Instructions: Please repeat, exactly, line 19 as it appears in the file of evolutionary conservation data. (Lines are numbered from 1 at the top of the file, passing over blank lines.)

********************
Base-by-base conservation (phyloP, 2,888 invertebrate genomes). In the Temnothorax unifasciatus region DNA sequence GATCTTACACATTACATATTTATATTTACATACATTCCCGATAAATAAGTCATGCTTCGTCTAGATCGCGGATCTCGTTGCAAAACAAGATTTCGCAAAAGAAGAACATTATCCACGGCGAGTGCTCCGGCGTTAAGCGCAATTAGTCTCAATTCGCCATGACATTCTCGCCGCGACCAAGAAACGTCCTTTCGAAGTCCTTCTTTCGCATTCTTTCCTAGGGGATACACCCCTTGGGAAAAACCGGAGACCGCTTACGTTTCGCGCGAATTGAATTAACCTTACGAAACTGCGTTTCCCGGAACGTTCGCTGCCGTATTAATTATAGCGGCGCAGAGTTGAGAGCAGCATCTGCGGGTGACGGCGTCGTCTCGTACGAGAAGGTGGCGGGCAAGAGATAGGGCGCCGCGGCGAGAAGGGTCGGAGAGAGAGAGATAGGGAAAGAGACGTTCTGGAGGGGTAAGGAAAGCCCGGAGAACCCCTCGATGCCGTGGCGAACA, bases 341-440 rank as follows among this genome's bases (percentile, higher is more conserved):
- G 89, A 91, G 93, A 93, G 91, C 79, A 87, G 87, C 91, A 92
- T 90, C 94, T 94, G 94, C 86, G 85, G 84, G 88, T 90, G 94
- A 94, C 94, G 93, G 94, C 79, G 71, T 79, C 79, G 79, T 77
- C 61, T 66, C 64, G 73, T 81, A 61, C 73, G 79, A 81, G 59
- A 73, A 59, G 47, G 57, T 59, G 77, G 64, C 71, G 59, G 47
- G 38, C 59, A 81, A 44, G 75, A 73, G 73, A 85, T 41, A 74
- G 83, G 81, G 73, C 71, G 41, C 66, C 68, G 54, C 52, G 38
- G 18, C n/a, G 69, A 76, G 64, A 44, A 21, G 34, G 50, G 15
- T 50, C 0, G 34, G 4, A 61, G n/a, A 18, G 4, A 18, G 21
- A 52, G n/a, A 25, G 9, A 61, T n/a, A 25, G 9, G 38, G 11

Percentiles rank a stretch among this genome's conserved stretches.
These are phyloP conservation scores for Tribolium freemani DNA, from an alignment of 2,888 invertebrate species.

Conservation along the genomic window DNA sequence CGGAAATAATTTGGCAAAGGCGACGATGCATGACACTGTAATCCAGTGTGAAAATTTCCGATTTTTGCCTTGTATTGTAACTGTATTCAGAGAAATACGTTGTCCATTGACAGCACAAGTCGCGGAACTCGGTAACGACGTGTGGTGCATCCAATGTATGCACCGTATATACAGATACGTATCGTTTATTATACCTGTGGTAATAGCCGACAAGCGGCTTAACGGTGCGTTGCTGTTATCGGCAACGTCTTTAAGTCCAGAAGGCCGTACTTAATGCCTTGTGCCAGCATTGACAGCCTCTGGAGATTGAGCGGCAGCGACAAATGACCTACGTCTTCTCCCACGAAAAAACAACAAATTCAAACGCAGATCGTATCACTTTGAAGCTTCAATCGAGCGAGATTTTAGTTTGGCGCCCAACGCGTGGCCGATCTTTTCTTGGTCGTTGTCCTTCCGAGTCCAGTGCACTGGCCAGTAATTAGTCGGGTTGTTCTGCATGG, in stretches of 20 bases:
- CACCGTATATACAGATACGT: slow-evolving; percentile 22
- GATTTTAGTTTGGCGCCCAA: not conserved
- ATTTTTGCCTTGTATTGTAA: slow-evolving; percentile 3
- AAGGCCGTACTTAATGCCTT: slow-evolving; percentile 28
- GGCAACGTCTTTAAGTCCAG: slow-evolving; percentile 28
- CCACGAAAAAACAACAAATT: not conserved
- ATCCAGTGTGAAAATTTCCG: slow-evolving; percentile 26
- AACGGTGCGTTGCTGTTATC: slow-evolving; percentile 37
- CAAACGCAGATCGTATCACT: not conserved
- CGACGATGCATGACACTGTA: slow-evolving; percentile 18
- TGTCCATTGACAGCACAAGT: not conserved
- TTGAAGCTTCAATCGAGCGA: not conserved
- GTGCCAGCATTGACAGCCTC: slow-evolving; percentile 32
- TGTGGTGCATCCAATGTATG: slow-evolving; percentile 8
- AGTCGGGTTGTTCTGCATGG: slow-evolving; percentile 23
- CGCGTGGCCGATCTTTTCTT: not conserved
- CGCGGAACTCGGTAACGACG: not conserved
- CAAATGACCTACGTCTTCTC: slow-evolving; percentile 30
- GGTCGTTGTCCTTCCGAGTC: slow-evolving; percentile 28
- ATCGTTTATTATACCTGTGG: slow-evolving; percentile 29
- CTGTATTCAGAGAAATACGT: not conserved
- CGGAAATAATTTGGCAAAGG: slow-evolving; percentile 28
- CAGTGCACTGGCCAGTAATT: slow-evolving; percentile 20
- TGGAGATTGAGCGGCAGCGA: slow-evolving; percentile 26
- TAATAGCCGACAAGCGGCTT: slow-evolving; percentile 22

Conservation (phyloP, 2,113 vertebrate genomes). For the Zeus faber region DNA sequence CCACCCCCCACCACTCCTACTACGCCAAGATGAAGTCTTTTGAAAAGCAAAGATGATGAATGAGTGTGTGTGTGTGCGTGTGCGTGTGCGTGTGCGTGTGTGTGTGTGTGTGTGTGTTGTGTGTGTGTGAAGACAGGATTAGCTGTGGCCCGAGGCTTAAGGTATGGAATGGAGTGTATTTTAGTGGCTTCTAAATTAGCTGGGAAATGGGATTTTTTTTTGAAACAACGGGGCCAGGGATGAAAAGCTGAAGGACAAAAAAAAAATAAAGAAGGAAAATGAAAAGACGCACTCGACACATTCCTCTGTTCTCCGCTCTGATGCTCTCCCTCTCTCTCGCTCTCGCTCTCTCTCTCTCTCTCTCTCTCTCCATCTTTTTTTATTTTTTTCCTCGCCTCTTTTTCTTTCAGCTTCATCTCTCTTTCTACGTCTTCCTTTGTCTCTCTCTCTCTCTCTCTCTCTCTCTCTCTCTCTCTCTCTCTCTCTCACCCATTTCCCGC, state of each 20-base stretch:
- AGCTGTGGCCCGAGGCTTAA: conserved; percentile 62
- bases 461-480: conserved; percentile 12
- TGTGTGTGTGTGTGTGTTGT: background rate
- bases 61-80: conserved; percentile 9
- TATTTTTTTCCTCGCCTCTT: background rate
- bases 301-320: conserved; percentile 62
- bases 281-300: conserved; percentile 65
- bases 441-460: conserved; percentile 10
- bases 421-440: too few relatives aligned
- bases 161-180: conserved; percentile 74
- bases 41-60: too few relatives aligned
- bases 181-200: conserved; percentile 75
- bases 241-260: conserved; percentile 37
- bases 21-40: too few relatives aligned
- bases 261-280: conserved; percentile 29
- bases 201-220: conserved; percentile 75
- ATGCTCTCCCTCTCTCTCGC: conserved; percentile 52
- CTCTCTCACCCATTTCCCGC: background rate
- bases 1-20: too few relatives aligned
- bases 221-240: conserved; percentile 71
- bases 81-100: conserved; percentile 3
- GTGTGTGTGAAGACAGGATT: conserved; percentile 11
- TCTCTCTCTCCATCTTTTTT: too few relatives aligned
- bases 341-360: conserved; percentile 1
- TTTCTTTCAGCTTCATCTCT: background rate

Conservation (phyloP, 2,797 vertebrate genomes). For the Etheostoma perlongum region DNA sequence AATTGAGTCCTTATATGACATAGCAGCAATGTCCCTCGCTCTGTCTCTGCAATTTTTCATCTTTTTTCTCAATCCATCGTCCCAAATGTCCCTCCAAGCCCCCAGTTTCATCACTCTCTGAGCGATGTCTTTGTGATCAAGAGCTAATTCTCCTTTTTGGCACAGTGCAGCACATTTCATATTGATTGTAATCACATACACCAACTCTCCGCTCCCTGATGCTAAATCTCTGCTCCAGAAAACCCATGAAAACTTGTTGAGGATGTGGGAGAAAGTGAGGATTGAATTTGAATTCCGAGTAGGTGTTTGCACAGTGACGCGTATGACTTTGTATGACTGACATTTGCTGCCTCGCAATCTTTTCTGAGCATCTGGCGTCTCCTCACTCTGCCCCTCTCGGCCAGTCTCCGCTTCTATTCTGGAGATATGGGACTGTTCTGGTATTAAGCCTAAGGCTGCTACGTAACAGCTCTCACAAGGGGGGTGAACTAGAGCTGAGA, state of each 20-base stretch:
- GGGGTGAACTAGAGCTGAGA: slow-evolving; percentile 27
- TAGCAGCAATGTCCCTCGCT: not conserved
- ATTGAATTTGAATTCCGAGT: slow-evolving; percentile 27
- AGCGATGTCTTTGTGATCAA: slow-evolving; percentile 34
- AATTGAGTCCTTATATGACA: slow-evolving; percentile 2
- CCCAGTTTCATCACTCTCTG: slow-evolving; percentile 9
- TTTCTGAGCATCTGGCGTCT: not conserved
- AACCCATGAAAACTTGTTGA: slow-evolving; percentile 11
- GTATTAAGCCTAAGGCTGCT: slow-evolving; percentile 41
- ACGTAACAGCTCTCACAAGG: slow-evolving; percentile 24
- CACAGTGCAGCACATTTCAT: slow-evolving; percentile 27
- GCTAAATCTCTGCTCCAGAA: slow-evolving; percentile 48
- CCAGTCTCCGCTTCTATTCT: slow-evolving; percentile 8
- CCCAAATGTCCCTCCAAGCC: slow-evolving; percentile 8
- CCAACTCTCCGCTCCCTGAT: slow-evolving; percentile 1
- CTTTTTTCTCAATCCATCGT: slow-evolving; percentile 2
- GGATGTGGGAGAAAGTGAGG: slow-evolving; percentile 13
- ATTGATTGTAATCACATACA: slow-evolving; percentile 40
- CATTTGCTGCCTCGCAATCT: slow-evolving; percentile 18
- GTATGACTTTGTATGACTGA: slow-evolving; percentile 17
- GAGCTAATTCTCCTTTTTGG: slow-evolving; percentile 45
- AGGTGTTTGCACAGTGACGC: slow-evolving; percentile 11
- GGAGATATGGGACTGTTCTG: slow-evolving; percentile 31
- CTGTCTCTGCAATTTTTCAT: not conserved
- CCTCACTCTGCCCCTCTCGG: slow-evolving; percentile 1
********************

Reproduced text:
- GGCAACGTCTTTAAGTCCAG: slow-evolving; percentile 28